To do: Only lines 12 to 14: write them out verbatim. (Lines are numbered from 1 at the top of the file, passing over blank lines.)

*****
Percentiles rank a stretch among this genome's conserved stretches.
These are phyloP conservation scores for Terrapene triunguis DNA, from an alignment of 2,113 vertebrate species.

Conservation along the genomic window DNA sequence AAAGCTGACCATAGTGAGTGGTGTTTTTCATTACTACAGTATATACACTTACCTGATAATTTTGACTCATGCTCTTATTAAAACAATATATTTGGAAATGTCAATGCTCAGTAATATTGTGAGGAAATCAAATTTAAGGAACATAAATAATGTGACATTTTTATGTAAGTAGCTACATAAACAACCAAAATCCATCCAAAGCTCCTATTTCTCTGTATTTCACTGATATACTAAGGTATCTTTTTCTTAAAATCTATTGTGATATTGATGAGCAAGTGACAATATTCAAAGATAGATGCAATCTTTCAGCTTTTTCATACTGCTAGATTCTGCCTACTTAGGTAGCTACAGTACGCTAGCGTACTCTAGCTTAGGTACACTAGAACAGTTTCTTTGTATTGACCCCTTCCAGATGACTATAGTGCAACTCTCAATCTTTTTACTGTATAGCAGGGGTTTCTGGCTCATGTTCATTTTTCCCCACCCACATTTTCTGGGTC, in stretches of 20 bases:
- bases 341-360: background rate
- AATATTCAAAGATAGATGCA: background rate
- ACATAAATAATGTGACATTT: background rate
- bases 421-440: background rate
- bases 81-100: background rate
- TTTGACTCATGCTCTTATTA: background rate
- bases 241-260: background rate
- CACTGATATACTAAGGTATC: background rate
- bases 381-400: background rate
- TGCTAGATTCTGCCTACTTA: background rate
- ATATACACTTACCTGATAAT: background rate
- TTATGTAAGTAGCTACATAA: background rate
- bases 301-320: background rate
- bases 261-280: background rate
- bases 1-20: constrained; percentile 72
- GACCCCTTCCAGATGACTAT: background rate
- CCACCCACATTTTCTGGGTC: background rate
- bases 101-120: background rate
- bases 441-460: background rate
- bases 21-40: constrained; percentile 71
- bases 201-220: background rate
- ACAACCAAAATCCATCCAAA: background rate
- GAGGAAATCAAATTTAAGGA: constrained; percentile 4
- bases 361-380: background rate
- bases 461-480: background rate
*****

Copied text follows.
- bases 381-400: background rate
- TGCTAGATTCTGCCTACTTA: background rate
- ATATACACTTACCTGATAAT: background rate